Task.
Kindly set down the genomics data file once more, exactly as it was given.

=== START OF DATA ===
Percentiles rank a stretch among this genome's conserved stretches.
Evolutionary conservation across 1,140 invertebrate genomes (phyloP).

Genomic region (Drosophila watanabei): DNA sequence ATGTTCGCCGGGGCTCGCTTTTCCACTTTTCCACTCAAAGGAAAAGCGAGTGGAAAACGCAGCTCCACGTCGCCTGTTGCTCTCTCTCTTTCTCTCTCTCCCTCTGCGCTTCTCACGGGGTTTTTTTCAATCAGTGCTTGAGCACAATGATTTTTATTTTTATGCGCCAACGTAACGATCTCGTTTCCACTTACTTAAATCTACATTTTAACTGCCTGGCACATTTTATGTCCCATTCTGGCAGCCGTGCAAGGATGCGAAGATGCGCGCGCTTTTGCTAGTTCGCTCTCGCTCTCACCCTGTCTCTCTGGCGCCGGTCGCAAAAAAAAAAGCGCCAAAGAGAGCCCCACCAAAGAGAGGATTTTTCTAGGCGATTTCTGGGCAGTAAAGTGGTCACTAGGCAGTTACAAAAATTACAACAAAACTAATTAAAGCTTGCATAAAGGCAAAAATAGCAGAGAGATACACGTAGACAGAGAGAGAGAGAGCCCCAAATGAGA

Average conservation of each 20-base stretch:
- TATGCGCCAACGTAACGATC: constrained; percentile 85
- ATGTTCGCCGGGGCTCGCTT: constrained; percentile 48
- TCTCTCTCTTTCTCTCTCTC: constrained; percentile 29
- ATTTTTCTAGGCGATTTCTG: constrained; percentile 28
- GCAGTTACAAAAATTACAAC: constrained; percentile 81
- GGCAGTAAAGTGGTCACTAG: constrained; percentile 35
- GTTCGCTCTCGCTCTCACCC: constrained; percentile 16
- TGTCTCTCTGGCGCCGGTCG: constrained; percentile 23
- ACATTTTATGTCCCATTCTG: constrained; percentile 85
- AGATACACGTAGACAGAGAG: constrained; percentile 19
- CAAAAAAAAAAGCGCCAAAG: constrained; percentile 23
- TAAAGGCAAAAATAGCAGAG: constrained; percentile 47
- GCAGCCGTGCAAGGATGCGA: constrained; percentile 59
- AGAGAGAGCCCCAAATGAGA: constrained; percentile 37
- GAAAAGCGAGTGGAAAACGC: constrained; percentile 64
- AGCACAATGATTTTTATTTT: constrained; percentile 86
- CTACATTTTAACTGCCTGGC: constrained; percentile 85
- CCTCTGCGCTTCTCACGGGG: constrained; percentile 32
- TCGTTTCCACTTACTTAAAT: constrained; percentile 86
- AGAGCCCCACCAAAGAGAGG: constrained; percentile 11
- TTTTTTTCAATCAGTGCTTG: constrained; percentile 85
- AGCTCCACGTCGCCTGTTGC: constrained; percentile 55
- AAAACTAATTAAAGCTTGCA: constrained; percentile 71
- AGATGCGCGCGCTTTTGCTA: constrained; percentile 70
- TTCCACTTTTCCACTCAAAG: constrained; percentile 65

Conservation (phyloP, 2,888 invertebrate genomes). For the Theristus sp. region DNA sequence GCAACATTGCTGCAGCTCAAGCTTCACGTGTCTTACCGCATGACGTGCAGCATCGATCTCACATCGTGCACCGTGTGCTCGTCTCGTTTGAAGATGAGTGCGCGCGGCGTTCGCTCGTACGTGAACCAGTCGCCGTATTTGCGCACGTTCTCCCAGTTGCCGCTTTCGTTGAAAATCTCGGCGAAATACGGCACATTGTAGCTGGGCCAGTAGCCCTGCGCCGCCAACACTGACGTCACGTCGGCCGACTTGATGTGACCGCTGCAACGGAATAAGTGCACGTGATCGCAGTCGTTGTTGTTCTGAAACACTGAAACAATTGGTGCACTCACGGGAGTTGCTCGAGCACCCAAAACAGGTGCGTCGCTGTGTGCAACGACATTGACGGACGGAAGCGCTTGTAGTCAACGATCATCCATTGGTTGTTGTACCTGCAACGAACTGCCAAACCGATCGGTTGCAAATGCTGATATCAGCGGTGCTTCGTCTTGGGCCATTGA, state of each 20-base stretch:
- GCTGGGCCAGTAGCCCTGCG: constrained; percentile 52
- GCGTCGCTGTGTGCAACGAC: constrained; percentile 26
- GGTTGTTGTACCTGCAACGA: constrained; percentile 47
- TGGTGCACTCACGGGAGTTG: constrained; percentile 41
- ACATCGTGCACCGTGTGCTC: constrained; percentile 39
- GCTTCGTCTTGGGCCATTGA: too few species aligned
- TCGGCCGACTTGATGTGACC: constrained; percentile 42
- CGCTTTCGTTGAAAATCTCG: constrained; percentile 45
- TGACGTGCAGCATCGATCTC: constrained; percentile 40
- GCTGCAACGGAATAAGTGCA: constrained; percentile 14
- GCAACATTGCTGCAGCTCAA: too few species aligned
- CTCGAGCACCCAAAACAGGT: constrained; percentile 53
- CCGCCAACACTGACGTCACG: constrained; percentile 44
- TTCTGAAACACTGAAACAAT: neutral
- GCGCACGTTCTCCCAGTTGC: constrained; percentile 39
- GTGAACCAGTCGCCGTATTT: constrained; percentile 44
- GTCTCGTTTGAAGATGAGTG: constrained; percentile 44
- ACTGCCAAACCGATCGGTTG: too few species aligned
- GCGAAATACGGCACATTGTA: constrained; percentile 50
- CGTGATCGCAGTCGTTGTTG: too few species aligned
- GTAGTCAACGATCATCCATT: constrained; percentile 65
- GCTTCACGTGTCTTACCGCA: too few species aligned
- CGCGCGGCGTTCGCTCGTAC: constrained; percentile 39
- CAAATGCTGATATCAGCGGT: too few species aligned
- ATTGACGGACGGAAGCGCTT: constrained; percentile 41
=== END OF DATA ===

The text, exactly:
Percentiles rank a stretch among this genome's conserved stretches.
Evolutionary conservation across 1,140 invertebrate genomes (phyloP).

Genomic region (Drosophila watanabei): DNA sequence ATGTTCGCCGGGGCTCGCTTTTCCACTTTTCCACTCAAAGGAAAAGCGAGTGGAAAACGCAGCTCCACGTCGCCTGTTGCTCTCTCTCTTTCTCTCTCTCCCTCTGCGCTTCTCACGGGGTTTTTTTCAATCAGTGCTTGAGCACAATGATTTTTATTTTTATGCGCCAACGTAACGATCTCGTTTCCACTTACTTAAATCTACATTTTAACTGCCTGGCACATTTTATGTCCCATTCTGGCAGCCGTGCAAGGATGCGAAGATGCGCGCGCTTTTGCTAGTTCGCTCTCGCTCTCACCCTGTCTCTCTGGCGCCGGTCGCAAAAAAAAAAGCGCCAAAGAGAGCCCCACCAAAGAGAGGATTTTTCTAGGCGATTTCTGGGCAGTAAAGTGGTCACTAGGCAGTTACAAAAATTACAACAAAACTAATTAAAGCTTGCATAAAGGCAAAAATAGCAGAGAGATACACGTAGACAGAGAGAGAGAGAGCCCCAAATGAGA

Average conservation of each 20-base stretch:
- TATGCGCCAACGTAACGATC: constrained; percentile 85
- ATGTTCGCCGGGGCTCGCTT: constrained; percentile 48
- TCTCTCTCTTTCTCTCTCTC: constrained; percentile 29
- ATTTTTCTAGGCGATTTCTG: constrained; percentile 28
- GCAGTTACAAAAATTACAAC: constrained; percentile 81
- GGCAGTAAAGTGGTCACTAG: constrained; percentile 35
- GTTCGCTCTCGCTCTCACCC: constrained; percentile 16
- TGTCTCTCTGGCGCCGGTCG: constrained; percentile 23
- ACATTTTATGTCCCATTCTG: constrained; percentile 85
- AGATACACGTAGACAGAGAG: constrained; percentile 19
- CAAAAAAAAAAGCGCCAAAG: constrained; percentile 23
- TAAAGGCAAAAATAGCAGAG: constrained; percentile 47
- GCAGCCGTGCAAGGATGCGA: constrained; percentile 59
- AGAGAGAGCCCCAAATGAGA: constrained; percentile 37
- GAAAAGCGAGTGGAAAACGC: constrained; percentile 64
- AGCACAATGATTTTTATTTT: constrained; percentile 86
- CTACATTTTAACTGCCTGGC: constrained; percentile 85
- CCTCTGCGCTTCTCACGGGG: constrained; percentile 32
- TCGTTTCCACTTACTTAAAT: constrained; percentile 86
- AGAGCCCCACCAAAGAGAGG: constrained; percentile 11
- TTTTTTTCAATCAGTGCTTG: constrained; percentile 85
- AGCTCCACGTCGCCTGTTGC: constrained; percentile 55
- AAAACTAATTAAAGCTTGCA: constrained; percentile 71
- AGATGCGCGCGCTTTTGCTA: constrained; percentile 70
- TTCCACTTTTCCACTCAAAG: constrained; percentile 65

Conservation (phyloP, 2,888 invertebrate genomes). For the Theristus sp. region DNA sequence GCAACATTGCTGCAGCTCAAGCTTCACGTGTCTTACCGCATGACGTGCAGCATCGATCTCACATCGTGCACCGTGTGCTCGTCTCGTTTGAAGATGAGTGCGCGCGGCGTTCGCTCGTACGTGAACCAGTCGCCGTATTTGCGCACGTTCTCCCAGTTGCCGCTTTCGTTGAAAATCTCGGCGAAATACGGCACATTGTAGCTGGGCCAGTAGCCCTGCGCCGCCAACACTGACGTCACGTCGGCCGACTTGATGTGACCGCTGCAACGGAATAAGTGCACGTGATCGCAGTCGTTGTTGTTCTGAAACACTGAAACAATTGGTGCACTCACGGGAGTTGCTCGAGCACCCAAAACAGGTGCGTCGCTGTGTGCAACGACATTGACGGACGGAAGCGCTTGTAGTCAACGATCATCCATTGGTTGTTGTACCTGCAACGAACTGCCAAACCGATCGGTTGCAAATGCTGATATCAGCGGTGCTTCGTCTTGGGCCATTGA, state of each 20-base stretch:
- GCTGGGCCAGTAGCCCTGCG: constrained; percentile 52
- GCGTCGCTGTGTGCAACGAC: constrained; percentile 26
- GGTTGTTGTACCTGCAACGA: constrained; percentile 47
- TGGTGCACTCACGGGAGTTG: constrained; percentile 41
- ACATCGTGCACCGTGTGCTC: constrained; percentile 39
- GCTTCGTCTTGGGCCATTGA: too few species aligned
- TCGGCCGACTTGATGTGACC: constrained; percentile 42
- CGCTTTCGTTGAAAATCTCG: constrained; percentile 45
- TGACGTGCAGCATCGATCTC: constrained; percentile 40
- GCTGCAACGGAATAAGTGCA: constrained; percentile 14
- GCAACATTGCTGCAGCTCAA: too few species aligned
- CTCGAGCACCCAAAACAGGT: constrained; percentile 53
- CCGCCAACACTGACGTCACG: constrained; percentile 44
- TTCTGAAACACTGAAACAAT: neutral
- GCGCACGTTCTCCCAGTTGC: constrained; percentile 39
- GTGAACCAGTCGCCGTATTT: constrained; percentile 44
- GTCTCGTTTGAAGATGAGTG: constrained; percentile 44
- ACTGCCAAACCGATCGGTTG: too few species aligned
- GCGAAATACGGCACATTGTA: constrained; percentile 50
- CGTGATCGCAGTCGTTGTTG: too few species aligned
- GTAGTCAACGATCATCCATT: constrained; percentile 65
- GCTTCACGTGTCTTACCGCA: too few species aligned
- CGCGCGGCGTTCGCTCGTAC: constrained; percentile 39
- CAAATGCTGATATCAGCGGT: too few species aligned
- ATTGACGGACGGAAGCGCTT: constrained; percentile 41